The "private browsing" mode of different browser can differ WRT a few details, but they share the same goal: to disconnect "private" and "normal" browsing as much as possible. (I believe "private mode" follow the same philosophy in most browsers.)
High level description of what private browsing mode tries to emulate:
- install a clean, fresh browser (in a RAM disk)
- import (share) most of your settings; which ones? probably not the per-site settings
- import some of your browsers extensions; which ones? (can be customised in Google Chrome)
- import your browsers plug-ins
- the bookmarks are shared with your normal browser; see note about URL below about the risks of URL
You get the idea. There is no real installation of course, it's a very abstract description.
Transient browser state must not be imported, notably:
- HTTP cookies, HTML off-line storage, etc.
- cache (see also: How can I prevent tracking by ETAGs?)
- URL history (see
:visited CSS property)
- TLS active connexions
- HTTP authentication (basic, challenge...)
Browser extensions: good or bad for privacy?
It is difficult to balance the advantages regarding security and privacy of browser extensions and the fact that they might contribute to specific browser fingerprints, as they can make the browser less "standard looking": even if you hide your extensions in
user-agent, they change the browser behaviour in ways that are often detectable, making the browser fingerprinting more precise.
For example, running AdBlock/ABP the browser will not download ads (well, anything) from particular locations (domains, directories), depending on the subscribed filter list. A particular filter list could be identified, and this information could be used for browser fingerprinting.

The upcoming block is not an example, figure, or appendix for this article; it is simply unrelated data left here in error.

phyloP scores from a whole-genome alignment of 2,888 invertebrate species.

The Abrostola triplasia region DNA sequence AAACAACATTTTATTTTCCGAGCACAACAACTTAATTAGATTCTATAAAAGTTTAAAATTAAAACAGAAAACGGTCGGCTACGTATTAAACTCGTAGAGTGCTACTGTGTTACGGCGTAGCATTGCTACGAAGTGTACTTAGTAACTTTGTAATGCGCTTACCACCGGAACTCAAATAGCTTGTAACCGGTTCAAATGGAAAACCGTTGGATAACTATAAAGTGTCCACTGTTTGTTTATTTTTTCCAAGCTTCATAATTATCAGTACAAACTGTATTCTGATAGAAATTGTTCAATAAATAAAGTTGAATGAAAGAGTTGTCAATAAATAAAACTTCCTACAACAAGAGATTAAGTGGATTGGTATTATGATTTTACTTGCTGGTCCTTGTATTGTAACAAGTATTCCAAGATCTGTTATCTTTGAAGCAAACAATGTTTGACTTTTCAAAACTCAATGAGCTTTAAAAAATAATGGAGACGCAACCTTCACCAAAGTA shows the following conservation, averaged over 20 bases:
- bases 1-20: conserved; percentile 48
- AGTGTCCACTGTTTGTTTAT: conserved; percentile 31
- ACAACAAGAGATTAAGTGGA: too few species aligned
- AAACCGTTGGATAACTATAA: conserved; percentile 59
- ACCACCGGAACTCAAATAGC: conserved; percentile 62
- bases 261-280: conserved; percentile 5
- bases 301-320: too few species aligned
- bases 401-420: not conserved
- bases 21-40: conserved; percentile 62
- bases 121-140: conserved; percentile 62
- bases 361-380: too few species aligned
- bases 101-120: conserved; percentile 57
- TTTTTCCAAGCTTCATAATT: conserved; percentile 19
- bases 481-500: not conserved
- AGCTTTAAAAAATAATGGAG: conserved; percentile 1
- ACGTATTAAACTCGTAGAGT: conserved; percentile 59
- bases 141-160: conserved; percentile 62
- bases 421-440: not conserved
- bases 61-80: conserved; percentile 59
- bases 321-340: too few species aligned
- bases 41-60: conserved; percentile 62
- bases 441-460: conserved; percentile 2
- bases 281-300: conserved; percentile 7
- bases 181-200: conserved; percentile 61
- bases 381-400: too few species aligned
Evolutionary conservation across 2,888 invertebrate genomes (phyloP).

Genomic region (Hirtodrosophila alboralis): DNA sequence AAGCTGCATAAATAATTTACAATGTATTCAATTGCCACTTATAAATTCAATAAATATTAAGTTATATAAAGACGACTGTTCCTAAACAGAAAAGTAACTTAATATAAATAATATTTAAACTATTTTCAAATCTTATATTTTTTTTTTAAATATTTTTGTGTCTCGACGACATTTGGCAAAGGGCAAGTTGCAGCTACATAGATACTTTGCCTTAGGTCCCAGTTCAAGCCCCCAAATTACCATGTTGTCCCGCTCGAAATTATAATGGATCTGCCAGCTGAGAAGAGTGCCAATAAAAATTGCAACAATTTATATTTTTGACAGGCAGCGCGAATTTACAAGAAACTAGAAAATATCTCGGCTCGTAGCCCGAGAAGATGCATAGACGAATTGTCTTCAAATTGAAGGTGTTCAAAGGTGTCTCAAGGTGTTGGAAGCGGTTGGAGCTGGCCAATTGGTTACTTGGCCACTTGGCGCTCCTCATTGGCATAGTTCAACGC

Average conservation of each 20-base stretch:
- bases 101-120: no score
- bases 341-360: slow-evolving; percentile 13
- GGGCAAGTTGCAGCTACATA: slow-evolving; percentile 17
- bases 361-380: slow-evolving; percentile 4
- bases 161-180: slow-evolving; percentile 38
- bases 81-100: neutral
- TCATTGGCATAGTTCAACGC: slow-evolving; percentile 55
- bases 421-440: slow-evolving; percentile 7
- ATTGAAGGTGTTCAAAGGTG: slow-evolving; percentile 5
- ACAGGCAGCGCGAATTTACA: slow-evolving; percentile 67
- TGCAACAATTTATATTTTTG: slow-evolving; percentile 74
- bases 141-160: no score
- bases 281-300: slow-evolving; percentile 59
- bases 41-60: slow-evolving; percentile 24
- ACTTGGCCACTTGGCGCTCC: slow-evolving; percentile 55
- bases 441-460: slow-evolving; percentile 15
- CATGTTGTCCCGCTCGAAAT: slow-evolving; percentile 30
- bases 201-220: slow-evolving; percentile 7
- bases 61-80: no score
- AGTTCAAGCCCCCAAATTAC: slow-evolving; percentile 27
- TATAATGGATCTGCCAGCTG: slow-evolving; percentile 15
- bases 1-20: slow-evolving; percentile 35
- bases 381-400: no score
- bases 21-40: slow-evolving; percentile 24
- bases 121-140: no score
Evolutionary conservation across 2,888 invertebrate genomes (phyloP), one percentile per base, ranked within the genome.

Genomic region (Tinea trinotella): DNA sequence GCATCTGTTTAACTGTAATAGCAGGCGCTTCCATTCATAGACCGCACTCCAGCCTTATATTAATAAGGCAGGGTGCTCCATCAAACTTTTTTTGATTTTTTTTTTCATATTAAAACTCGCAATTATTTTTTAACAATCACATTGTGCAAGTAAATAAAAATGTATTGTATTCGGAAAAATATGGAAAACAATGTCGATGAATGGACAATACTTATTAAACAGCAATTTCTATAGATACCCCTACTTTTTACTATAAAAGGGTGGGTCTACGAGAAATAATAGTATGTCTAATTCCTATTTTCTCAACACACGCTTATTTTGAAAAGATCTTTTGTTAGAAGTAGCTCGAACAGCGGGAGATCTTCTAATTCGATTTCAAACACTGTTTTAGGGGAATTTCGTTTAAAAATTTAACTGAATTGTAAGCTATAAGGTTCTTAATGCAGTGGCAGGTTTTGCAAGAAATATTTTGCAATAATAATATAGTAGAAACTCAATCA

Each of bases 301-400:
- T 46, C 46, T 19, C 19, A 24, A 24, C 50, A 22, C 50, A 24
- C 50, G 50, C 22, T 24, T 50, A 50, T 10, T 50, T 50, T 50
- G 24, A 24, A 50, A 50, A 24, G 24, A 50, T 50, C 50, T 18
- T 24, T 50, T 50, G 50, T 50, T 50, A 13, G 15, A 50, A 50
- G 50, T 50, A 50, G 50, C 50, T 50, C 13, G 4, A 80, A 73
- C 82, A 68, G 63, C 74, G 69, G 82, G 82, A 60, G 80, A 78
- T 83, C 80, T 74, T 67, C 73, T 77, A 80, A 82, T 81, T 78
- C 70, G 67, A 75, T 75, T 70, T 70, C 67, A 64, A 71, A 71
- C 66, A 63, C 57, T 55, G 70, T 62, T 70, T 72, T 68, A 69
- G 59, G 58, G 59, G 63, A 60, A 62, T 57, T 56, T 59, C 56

In general the most useful extensions for security and privacy will change the behaviour of the browser:
- block "Referer" information
- block tracking/statistic/"analytic" tools
- block/limit third party cookies
- block/limit JS
A note about "customised" URL
Be careful that a particular URL may carry identifying information, such as
Email links often carry such identifying informations to determine if a particular email has been read.
It is not clear what can be done about that in general at the browser level, as URL is usually entirely relevant (there is nothing in most URL that can be striped, such that the striped still refers to the same resource), but some URL carry informations that identify not the resource but the way to was obtained (such as "referer" information).
I guess some query parameters names could be as white-listed (like
q=xxx for searches), others black-listed, and the user could have to make some guesses about others.
Of course if such filters were widely used, a counter approach could be easily deployed: the exact same identifying information could be passed not in query parameters, but disguised as a regular URL information:
/sessionid_is_xxx/ and would be even harder to filter.
An alternate approach would be to search for the URL in Google (assuming the resource is on the public indexed Web); the complete URL is not found, to remove informations from the URL until a document with (about) the same URL is found on the public Web. Then the simplified URL can be used as a non-identifying URL (if any "path" or "Referer" is embedded in the URL, it identifies the Google Bot).
But I think I am drifting away from the original question...